(Reuters) - Dick Gregory, a comedian who lambasted racism and played a prominent role in the 1960s civil rights movement after becoming one of the first black comics to perform for white audiences, died on Saturday at age 84, his son said.
“It is with enormous sadness that the Gregory family confirms that their father, comedic legend and civil rights activist Mr. Dick Gregory departed this earth tonight in Washington, D.C.,” his son, Christian, wrote on Instagram.
Gregory, who lived in Washington, died of heart failure in Sibley Memorial Hospital, where he had checked in a week ago after falling ill, said his longtime publicist Steve Jaffe.
Gregory’s success as a comedian in the early 1960s helped pave the way for other black comics, such as Richard Pryor, to gain greater fame by reaching a mainstream audience.
Born in St. Louis, Gregory grew up in poverty. He was working for the U.S. Postal Service and performing in front of largely black audiences for low pay when Playboy founder Hugh Hefner saw his act and hired the comedian to perform at his nightclub in 1961.
At the time, stand-up comedy was largely segregated.
“When I started, a black comic couldn’t work a white nightclub,” Gregory told the Florida Times-Union. “You could sing, you could dance, but you couldn’t stand flat-footed and talk - then the system would know how brilliant black folks was.”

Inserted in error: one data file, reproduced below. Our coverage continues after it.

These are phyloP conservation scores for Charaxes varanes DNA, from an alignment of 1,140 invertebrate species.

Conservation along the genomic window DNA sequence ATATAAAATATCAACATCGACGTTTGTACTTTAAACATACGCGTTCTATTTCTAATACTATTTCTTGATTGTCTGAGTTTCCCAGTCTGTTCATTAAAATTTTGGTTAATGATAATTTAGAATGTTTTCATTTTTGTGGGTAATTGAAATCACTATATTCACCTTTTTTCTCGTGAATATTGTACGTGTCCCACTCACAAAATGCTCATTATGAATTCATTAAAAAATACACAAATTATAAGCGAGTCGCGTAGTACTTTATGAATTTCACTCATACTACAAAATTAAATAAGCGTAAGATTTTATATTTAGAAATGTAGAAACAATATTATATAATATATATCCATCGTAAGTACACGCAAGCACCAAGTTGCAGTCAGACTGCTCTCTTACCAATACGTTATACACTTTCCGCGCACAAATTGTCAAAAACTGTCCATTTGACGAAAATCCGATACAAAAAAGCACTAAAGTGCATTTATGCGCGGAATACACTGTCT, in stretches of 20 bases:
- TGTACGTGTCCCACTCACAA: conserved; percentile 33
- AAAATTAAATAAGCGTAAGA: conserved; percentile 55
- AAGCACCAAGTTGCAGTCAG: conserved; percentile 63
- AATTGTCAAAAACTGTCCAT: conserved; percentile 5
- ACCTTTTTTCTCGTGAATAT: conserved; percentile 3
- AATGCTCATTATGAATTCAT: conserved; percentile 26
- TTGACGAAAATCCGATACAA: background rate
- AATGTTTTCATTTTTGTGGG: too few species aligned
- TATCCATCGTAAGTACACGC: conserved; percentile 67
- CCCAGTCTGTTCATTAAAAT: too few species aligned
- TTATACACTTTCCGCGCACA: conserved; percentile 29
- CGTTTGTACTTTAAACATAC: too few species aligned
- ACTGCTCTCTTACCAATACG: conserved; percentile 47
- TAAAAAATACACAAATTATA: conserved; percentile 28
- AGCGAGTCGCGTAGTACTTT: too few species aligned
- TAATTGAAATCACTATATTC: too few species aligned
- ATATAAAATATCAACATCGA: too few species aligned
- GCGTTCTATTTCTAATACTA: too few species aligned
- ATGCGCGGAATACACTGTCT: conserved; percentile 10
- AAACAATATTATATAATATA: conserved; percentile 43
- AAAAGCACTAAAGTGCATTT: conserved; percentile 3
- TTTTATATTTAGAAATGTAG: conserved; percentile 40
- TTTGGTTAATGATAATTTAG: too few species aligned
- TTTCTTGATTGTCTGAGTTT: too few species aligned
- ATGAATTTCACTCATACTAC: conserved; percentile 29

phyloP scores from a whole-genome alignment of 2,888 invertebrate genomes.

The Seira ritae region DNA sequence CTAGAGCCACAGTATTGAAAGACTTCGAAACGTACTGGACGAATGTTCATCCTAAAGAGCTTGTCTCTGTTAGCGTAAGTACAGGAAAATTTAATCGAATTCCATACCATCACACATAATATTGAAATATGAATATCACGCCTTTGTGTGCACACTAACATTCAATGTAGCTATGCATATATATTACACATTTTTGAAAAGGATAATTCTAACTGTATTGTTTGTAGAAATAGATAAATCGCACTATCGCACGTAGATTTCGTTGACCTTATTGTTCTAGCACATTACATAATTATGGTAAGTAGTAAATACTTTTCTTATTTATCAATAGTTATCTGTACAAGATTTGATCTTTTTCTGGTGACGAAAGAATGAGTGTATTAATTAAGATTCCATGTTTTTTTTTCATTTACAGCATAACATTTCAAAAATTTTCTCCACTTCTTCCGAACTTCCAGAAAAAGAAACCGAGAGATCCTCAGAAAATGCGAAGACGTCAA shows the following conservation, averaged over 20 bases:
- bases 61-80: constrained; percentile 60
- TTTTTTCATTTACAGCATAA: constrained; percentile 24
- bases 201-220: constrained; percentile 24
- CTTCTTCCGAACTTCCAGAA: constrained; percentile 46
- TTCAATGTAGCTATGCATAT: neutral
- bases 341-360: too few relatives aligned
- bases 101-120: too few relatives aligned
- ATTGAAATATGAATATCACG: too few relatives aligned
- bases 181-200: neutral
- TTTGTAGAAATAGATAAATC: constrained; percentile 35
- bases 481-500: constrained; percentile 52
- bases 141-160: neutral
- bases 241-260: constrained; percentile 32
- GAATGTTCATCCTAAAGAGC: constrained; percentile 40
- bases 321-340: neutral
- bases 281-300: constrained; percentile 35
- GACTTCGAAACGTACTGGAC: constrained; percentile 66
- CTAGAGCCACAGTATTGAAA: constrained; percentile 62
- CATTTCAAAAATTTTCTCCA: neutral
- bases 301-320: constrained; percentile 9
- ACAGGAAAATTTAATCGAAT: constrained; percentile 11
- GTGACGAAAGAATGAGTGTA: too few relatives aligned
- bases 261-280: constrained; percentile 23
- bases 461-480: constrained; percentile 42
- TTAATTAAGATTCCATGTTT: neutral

Soon after his break at the Playboy Club, Gregory recorded a number of comedy albums and appeared on television talk shows, becoming one of the highest paid black entertainers in the early 1960s.
Gregory’s stand-up comedy tackled racism, often with quips that took his audience by surprise. “Segregation is not all bad,” he once joked. “Have you ever heard of a collision where the people in the back of the bus got hurt?”
If his comedy routine was at times disarming, his civil rights activism left no doubt where he stood.
Gregory was arrested several times for taking part in demonstrations in the 1960s, befriending the late Martin Luther King Jr. as he used his fame to help push for desegregation.
The comedian also protested the Vietnam War, took part in hunger strikes and ran for U.S. president in 1968 as a write-in candidate for the obscure Peace and Freedom Party.
In the early 1970s, Gregory left stand-up comedy to spend more time on political activism. In the 1980s, he turned his focus to promoting healthy eating and became a diet food entrepreneur. He returned to stand-up in the 1990s.
This month, he was in the middle of a comedy tour when he became ill, Jaffe said.
Gregory still had a lot to say about politics and race relations in the United States.
He made his last post on Twitter on Tuesday, days after a fatal clash between white nationalists and counter-protesters elicited seemingly contradictory statements by President Donald Trump that galvanized his political opponents.
“I’ve so much to say and can’t wait to get out of here to say it,” Gregory wrote from his hospital bed. “We have so much work still to be done, the ugly reality on the news this weekend proves just that.”
Gregory, in a 2011 interview with Reuters, played down the importance that an entertainer alone could have in bringing about social change.
“People like glamour,” he said. “That’s what messes up America.”
Additional reporting by Ruthy Munoz in Houston; Editing by Mark Heinrich and Lisa Von Ahn